This study examines the impacts of the most recent iteration of the D.C. Opportunity Scholarship Program, which was first established by Congress in 2003 but was allowed to expire in 2009 before being reauthorized again in 2011.
Overall, the study finds that participating in the program for one year reduced achievement in math and reading by 7.3 and 4.9 percentile points, respectively. However, because the study only includes data from the first year of program participation, these numbers should be interpreted with caution.
Interestingly, for the 68 percent of students in grades K–5, participating in the program reduced achievement in math and reading by 14.7 and 9.3 percentile points, respectively; whereas, for the 32 percent of participants in grades six through twelve, it was associated with statistically insignificant increases of 7.6 and 4.9 percentile points. Across all grades, the program had a little apparent impact on the 71 percent of students applying from low-performing “schools in need of improvement” (SINI), who were given priority in the scholarship lottery. However, for the 29 percent of students enrolled in a non-SINI school, it reduced math and reading achievement by 18.3 and 14.6 percentile points, respectively. Finally, on a slightly more positive note, the study finds that the program had a statistically significant positive impact on parents’ perceptions of school safety. However, it finds no significant effect on parental satisfaction.
The study’s broadly negative findings stand in sharp contrast to the positive results of an earlier study of the first version of the program, which found that the program boosted graduation rates by 21 percentage points after four years, and had a marginally significantly positive impact on reading scores, but no statistically significant impact on math scores. Since both studies used an experimental design that compares winners and losers of the scholarship lottery and included an identical number of private schools (fifty-two) that accounted for a similar fraction of all D.C. private schools (roughly 55 percent), the differences in their results probably aren’t attributable to differences in the sample, the research design, or program participation.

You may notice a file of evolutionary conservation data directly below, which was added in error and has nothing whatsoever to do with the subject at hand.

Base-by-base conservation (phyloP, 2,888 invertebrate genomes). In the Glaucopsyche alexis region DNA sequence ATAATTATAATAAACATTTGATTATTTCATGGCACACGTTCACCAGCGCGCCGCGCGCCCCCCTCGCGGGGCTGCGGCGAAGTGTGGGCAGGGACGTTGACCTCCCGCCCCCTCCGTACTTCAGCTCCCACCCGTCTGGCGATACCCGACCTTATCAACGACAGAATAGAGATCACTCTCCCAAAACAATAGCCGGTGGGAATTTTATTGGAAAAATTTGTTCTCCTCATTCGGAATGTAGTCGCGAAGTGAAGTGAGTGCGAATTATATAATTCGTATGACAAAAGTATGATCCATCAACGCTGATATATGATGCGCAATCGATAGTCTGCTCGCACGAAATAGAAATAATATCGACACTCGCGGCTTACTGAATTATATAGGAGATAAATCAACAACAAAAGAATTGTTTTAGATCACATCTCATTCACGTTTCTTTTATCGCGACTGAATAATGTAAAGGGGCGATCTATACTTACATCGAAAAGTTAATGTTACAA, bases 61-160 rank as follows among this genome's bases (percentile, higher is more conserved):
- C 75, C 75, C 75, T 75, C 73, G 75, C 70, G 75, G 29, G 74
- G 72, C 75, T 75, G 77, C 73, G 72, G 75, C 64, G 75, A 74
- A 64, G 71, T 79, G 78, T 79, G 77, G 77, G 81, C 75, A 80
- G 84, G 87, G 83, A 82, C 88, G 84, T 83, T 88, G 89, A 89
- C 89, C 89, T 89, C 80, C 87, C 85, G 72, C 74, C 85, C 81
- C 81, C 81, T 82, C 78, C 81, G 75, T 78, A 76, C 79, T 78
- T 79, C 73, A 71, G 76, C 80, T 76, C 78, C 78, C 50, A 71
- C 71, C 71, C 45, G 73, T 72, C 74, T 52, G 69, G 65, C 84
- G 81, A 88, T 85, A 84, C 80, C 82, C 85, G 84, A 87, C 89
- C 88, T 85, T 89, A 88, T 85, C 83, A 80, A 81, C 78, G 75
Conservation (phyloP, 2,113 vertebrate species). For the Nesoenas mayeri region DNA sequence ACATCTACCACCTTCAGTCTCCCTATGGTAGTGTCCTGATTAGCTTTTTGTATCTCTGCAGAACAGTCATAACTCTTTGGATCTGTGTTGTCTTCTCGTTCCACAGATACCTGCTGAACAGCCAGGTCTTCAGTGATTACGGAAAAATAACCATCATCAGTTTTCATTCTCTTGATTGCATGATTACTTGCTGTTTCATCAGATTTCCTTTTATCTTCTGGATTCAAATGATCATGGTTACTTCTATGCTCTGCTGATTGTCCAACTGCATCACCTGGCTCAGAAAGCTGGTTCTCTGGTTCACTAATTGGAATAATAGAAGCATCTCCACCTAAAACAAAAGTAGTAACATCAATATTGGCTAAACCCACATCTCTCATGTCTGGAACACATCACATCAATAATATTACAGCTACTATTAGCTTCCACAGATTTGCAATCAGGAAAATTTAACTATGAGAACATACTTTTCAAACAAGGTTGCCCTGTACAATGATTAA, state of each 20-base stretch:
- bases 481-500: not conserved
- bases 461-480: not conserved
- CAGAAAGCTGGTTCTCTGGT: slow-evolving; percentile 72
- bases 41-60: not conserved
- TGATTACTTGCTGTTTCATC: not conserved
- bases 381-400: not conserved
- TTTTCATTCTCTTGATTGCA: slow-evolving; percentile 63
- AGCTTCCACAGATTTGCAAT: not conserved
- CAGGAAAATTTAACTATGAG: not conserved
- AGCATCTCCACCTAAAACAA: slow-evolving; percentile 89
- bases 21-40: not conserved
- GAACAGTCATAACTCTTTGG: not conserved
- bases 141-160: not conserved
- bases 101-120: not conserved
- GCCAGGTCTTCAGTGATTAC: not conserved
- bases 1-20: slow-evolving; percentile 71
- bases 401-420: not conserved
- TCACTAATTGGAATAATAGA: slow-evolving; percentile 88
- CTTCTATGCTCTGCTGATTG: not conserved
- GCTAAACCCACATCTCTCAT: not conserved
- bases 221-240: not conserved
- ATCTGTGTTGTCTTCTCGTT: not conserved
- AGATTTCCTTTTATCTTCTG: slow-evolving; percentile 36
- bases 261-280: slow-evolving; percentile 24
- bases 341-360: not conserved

That leaves two plausible explanations: First, the negative results of the latest study may reflect the “transition costs” associated with switching to a new school, which numerous studies have demonstrated can be erased by the second or third year after the switch, assuming the new school is higher performing than the old one. Second, it’s possible that the performance of D.C.’s public schools—including both its district schools and its many charter schools—may have improved between the first study and the second. Indeed, an analysis of NAEP scores in twelve major urban school districts found that Washington, D.C., showed the most improvement between 2005 and 2013, after controlling for student demographics.
Coming as it does on the heels of similar studies of voucher programs in Indiana, Louisiana, and Ohio—all of which found negative effects for program participants—the D.C. study has added more fuel to the already fiery debate over private school choice. However, like the Indiana and Louisiana studies, this one is highly preliminary, so it probably makes sense to reserve judgment until more years of data are available.
SOURCE: Mark Dynarski et al., “Evaluation of the D.C. Opportunity Scholarship Program Impacts After One Year,” Institute of Education Sciences, National Center for Education Evaluation and Regional Assistance (April 2017).